A quiet revolution is underway that is transforming business practice. For years we talked about the supply chain. Companies can do good and enhance profitability by converting their supply chains to value chains. To keep it really simple, I believe the key difference between these chains is that various parts of the supply chain seek to extract value creating winners and losers. The various stakeholders in the value chain seek to create value, and ideally, create shared value.
The graphic below contrasts the supply chain and the value chain. It deliberately polarises the two concepts to illustrate how the value chain can transform business. If you want a deeper understanding of the value chain, try Bob Willard’s blog. I am going to focus on giving some diverse examples to illustrate the how a value chain ethos can transform business and create multiple benefits.
Going back two or three decades, most city councils in my country (New Zealand) had in-house parks and reserves departments. As financial reforms swept through the country, this function was contracted out. In the first years, the councils had a number of suppliers, but over time, using their power in the relationship, the contractors were encouraged to “sharpen their pencils” when tendering for contracts. While this was good for the ratepayers, as it drove down costs and the training infrastructure embodied in the old system was severely damaged. Now in a user pays age, staff employed by contractors, have to pay for their own training if they want qualifications.
The supply chain and value chain in gold
Here is an extract from Harriet Lamb’s Fighting the Banana Wars and Other Fair Trade Battles (page 170 – 171).
The most vulnerable people mining gold are getting ripped off, they earn absolutely nothing – and so work in the most appalling conditions…. the men go deep underground hacking out the ore. Kids as young as six then stands on a huge granite rock rolling it over the ore mixed with water and mercury, which gradually absorbs the gold.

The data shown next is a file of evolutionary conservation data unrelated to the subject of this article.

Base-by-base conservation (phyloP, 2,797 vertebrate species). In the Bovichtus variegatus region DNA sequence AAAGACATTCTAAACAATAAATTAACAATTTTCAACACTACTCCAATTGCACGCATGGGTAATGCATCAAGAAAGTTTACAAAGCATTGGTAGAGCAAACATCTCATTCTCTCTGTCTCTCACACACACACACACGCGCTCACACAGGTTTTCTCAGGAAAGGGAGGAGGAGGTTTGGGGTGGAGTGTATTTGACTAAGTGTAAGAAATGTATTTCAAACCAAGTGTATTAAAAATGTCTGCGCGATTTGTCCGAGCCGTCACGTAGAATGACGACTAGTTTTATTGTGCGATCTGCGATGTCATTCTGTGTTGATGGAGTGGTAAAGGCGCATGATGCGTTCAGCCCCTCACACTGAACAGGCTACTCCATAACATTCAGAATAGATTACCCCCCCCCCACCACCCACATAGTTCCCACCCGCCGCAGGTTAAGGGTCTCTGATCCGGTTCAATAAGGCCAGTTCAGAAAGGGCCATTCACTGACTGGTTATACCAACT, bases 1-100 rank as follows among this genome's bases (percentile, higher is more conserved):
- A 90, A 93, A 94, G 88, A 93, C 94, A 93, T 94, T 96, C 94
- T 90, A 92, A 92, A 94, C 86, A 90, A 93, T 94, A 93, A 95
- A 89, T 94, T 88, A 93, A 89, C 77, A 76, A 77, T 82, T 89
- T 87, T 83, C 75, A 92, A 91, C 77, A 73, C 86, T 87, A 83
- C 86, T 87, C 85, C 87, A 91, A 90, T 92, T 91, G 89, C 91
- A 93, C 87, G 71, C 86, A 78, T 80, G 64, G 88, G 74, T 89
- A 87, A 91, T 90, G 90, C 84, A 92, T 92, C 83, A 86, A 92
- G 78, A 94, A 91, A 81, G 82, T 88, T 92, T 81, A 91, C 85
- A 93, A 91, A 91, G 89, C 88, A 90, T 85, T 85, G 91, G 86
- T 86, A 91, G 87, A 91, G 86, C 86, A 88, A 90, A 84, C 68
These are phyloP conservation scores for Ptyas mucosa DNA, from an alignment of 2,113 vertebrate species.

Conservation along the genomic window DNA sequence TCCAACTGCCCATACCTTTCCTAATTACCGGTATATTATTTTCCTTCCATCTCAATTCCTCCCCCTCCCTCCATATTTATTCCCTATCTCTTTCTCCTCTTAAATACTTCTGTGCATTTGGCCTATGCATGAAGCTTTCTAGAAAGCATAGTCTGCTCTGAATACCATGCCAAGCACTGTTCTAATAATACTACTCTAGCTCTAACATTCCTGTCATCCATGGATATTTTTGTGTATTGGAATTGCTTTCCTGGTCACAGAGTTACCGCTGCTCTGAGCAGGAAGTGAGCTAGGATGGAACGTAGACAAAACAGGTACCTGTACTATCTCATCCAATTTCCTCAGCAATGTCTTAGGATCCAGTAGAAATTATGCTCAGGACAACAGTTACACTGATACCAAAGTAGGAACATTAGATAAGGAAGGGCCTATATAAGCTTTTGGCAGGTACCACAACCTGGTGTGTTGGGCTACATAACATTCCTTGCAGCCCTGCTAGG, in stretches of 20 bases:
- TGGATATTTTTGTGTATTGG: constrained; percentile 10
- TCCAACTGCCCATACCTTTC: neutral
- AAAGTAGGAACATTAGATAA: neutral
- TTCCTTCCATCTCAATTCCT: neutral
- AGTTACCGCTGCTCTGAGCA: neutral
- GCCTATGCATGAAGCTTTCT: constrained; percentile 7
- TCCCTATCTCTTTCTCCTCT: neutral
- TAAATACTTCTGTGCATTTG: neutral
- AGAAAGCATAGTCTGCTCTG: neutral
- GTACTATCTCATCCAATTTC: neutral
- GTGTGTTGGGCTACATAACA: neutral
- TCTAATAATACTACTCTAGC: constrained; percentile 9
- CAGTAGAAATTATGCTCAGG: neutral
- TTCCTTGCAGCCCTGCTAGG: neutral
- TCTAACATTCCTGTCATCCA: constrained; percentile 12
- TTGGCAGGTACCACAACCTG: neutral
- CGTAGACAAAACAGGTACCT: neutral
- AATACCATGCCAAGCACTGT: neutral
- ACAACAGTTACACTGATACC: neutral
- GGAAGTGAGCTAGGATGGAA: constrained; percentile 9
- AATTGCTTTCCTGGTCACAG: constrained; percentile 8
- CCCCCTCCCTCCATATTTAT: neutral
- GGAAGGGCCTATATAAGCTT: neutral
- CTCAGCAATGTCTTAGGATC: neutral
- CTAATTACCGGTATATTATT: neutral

Then these kids scoop it up with their bare hands into cut off plastic bottles and take it to their homes. There, on their kitchen stoves they evaporate the mercury, so releasing poisonous gasses, to leave the gold.
Mercury is incredibly toxic – just small amounts will kill over time. I imagine these children have to work, because their parents are busy doing the heavy work extracting the ore, and the financial returns are so poor. Do you think these people know that the price of gold has gone through the roof – probably not. I imagine that some of this gold goes to gold plating in the mansions of the opulent, or for rapper “bling”. These consumers would have no idea of the suffering they are complicit in (is that too harsh?).
The Fairtrade movement seeks to extract miners from the supply chain and embed them in a value chain. A major difference will be that those making the purchase will know the good that their purchase creates. Here is a video telling the story of Fairtrade and Fairmined gold. Note the children grinding the ore.
Walmart’s value chains
Earlier blogs have identified how Walmart is created shared value in supplier relationships with companies such as Peterbilt. The massive trucks Peterbilt sells to Walmart are at the heart of their strategy to reduce their emissions 100% by 2015. Peterbilt will benefit both from this long-term relationship with Walmart, and in creating technology to make their vehicles more environmentally friendly – probably opening up other markets.
Another value chain strategy is Walmart’s intention to reduce sugar and sodium content and eliminate transfats from the foods they sell. As they supply 25% of the food in the U.S., they benefit the consumer and the wider community by, hopefully reducing the burden on the health system. Here is Daniel Goleman commenting on the Walmart value chain.
Here are just three examples of the supply and value chain. Feel free to comment and add further examples.